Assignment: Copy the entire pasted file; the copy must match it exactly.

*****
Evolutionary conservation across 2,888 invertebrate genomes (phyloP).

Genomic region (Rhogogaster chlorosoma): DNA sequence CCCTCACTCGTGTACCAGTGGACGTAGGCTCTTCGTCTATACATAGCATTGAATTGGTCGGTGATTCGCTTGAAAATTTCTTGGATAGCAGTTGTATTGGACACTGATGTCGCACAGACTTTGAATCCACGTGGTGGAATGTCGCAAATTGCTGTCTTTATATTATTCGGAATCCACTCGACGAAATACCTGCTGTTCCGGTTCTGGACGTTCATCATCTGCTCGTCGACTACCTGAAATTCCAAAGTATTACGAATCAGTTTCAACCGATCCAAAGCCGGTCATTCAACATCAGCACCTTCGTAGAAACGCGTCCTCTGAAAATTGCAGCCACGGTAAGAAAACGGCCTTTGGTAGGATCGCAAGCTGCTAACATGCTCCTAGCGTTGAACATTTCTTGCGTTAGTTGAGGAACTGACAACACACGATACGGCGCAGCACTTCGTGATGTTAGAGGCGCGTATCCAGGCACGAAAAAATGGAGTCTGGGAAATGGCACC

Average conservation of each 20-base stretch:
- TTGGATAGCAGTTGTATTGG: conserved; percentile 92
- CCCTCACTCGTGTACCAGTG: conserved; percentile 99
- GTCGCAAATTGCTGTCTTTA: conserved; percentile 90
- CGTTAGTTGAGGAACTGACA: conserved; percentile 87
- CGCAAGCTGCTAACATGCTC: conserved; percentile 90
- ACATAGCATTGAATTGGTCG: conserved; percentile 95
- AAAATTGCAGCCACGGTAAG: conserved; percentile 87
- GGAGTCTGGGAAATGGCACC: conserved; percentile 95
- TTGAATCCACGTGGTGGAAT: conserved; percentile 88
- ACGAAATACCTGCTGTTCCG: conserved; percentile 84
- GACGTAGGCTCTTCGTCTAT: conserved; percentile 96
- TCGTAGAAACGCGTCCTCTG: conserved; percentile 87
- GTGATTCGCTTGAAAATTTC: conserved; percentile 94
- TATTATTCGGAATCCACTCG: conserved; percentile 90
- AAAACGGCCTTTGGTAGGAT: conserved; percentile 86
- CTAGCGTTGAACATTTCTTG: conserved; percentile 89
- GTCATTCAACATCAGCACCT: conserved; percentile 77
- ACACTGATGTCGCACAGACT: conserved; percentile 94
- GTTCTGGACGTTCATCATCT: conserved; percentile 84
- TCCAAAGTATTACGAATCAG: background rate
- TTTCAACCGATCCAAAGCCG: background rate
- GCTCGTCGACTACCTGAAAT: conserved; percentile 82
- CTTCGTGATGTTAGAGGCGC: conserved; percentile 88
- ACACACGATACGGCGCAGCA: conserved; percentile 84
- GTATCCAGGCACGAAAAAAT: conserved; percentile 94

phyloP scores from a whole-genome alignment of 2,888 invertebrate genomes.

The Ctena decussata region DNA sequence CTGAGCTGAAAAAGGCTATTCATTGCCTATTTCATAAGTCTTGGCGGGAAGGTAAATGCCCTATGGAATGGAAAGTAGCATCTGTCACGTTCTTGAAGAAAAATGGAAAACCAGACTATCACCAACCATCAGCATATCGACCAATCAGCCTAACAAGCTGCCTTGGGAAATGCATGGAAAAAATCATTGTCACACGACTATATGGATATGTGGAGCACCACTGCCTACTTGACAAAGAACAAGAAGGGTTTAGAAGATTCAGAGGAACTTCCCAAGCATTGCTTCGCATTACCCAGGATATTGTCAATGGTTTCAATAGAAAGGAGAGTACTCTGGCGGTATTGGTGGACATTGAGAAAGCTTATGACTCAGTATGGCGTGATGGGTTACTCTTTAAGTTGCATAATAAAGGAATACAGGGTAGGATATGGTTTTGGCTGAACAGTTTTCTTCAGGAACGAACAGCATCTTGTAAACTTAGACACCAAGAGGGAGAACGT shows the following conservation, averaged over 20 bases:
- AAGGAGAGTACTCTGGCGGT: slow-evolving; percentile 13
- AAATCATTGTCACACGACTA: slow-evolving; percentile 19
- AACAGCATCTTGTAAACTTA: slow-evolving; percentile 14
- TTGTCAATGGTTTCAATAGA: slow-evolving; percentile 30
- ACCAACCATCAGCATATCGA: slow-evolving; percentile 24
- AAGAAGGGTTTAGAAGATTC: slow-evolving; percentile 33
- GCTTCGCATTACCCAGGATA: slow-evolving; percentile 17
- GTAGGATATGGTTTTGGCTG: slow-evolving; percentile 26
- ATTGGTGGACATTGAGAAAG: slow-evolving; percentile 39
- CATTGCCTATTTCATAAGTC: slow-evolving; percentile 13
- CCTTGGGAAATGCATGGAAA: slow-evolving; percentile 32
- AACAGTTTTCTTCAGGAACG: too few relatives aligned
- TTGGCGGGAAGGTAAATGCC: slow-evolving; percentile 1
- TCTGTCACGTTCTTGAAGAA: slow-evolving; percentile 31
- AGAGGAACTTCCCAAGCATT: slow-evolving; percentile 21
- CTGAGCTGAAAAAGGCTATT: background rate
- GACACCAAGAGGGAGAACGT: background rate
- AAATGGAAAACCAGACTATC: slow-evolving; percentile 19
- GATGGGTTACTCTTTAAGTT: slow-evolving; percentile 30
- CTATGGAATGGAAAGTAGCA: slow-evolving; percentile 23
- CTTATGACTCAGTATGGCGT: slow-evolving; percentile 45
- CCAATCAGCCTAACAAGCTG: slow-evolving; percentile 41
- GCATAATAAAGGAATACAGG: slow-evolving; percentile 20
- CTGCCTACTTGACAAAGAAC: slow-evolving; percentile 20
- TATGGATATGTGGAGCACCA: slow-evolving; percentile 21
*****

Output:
Evolutionary conservation across 2,888 invertebrate genomes (phyloP).

Genomic region (Rhogogaster chlorosoma): DNA sequence CCCTCACTCGTGTACCAGTGGACGTAGGCTCTTCGTCTATACATAGCATTGAATTGGTCGGTGATTCGCTTGAAAATTTCTTGGATAGCAGTTGTATTGGACACTGATGTCGCACAGACTTTGAATCCACGTGGTGGAATGTCGCAAATTGCTGTCTTTATATTATTCGGAATCCACTCGACGAAATACCTGCTGTTCCGGTTCTGGACGTTCATCATCTGCTCGTCGACTACCTGAAATTCCAAAGTATTACGAATCAGTTTCAACCGATCCAAAGCCGGTCATTCAACATCAGCACCTTCGTAGAAACGCGTCCTCTGAAAATTGCAGCCACGGTAAGAAAACGGCCTTTGGTAGGATCGCAAGCTGCTAACATGCTCCTAGCGTTGAACATTTCTTGCGTTAGTTGAGGAACTGACAACACACGATACGGCGCAGCACTTCGTGATGTTAGAGGCGCGTATCCAGGCACGAAAAAATGGAGTCTGGGAAATGGCACC

Average conservation of each 20-base stretch:
- TTGGATAGCAGTTGTATTGG: conserved; percentile 92
- CCCTCACTCGTGTACCAGTG: conserved; percentile 99
- GTCGCAAATTGCTGTCTTTA: conserved; percentile 90
- CGTTAGTTGAGGAACTGACA: conserved; percentile 87
- CGCAAGCTGCTAACATGCTC: conserved; percentile 90
- ACATAGCATTGAATTGGTCG: conserved; percentile 95
- AAAATTGCAGCCACGGTAAG: conserved; percentile 87
- GGAGTCTGGGAAATGGCACC: conserved; percentile 95
- TTGAATCCACGTGGTGGAAT: conserved; percentile 88
- ACGAAATACCTGCTGTTCCG: conserved; percentile 84
- GACGTAGGCTCTTCGTCTAT: conserved; percentile 96
- TCGTAGAAACGCGTCCTCTG: conserved; percentile 87
- GTGATTCGCTTGAAAATTTC: conserved; percentile 94
- TATTATTCGGAATCCACTCG: conserved; percentile 90
- AAAACGGCCTTTGGTAGGAT: conserved; percentile 86
- CTAGCGTTGAACATTTCTTG: conserved; percentile 89
- GTCATTCAACATCAGCACCT: conserved; percentile 77
- ACACTGATGTCGCACAGACT: conserved; percentile 94
- GTTCTGGACGTTCATCATCT: conserved; percentile 84
- TCCAAAGTATTACGAATCAG: background rate
- TTTCAACCGATCCAAAGCCG: background rate
- GCTCGTCGACTACCTGAAAT: conserved; percentile 82
- CTTCGTGATGTTAGAGGCGC: conserved; percentile 88
- ACACACGATACGGCGCAGCA: conserved; percentile 84
- GTATCCAGGCACGAAAAAAT: conserved; percentile 94

phyloP scores from a whole-genome alignment of 2,888 invertebrate genomes.

The Ctena decussata region DNA sequence CTGAGCTGAAAAAGGCTATTCATTGCCTATTTCATAAGTCTTGGCGGGAAGGTAAATGCCCTATGGAATGGAAAGTAGCATCTGTCACGTTCTTGAAGAAAAATGGAAAACCAGACTATCACCAACCATCAGCATATCGACCAATCAGCCTAACAAGCTGCCTTGGGAAATGCATGGAAAAAATCATTGTCACACGACTATATGGATATGTGGAGCACCACTGCCTACTTGACAAAGAACAAGAAGGGTTTAGAAGATTCAGAGGAACTTCCCAAGCATTGCTTCGCATTACCCAGGATATTGTCAATGGTTTCAATAGAAAGGAGAGTACTCTGGCGGTATTGGTGGACATTGAGAAAGCTTATGACTCAGTATGGCGTGATGGGTTACTCTTTAAGTTGCATAATAAAGGAATACAGGGTAGGATATGGTTTTGGCTGAACAGTTTTCTTCAGGAACGAACAGCATCTTGTAAACTTAGACACCAAGAGGGAGAACGT shows the following conservation, averaged over 20 bases:
- AAGGAGAGTACTCTGGCGGT: slow-evolving; percentile 13
- AAATCATTGTCACACGACTA: slow-evolving; percentile 19
- AACAGCATCTTGTAAACTTA: slow-evolving; percentile 14
- TTGTCAATGGTTTCAATAGA: slow-evolving; percentile 30
- ACCAACCATCAGCATATCGA: slow-evolving; percentile 24
- AAGAAGGGTTTAGAAGATTC: slow-evolving; percentile 33
- GCTTCGCATTACCCAGGATA: slow-evolving; percentile 17
- GTAGGATATGGTTTTGGCTG: slow-evolving; percentile 26
- ATTGGTGGACATTGAGAAAG: slow-evolving; percentile 39
- CATTGCCTATTTCATAAGTC: slow-evolving; percentile 13
- CCTTGGGAAATGCATGGAAA: slow-evolving; percentile 32
- AACAGTTTTCTTCAGGAACG: too few relatives aligned
- TTGGCGGGAAGGTAAATGCC: slow-evolving; percentile 1
- TCTGTCACGTTCTTGAAGAA: slow-evolving; percentile 31
- AGAGGAACTTCCCAAGCATT: slow-evolving; percentile 21
- CTGAGCTGAAAAAGGCTATT: background rate
- GACACCAAGAGGGAGAACGT: background rate
- AAATGGAAAACCAGACTATC: slow-evolving; percentile 19
- GATGGGTTACTCTTTAAGTT: slow-evolving; percentile 30
- CTATGGAATGGAAAGTAGCA: slow-evolving; percentile 23
- CTTATGACTCAGTATGGCGT: slow-evolving; percentile 45
- CCAATCAGCCTAACAAGCTG: slow-evolving; percentile 41
- GCATAATAAAGGAATACAGG: slow-evolving; percentile 20
- CTGCCTACTTGACAAAGAAC: slow-evolving; percentile 20
- TATGGATATGTGGAGCACCA: slow-evolving; percentile 21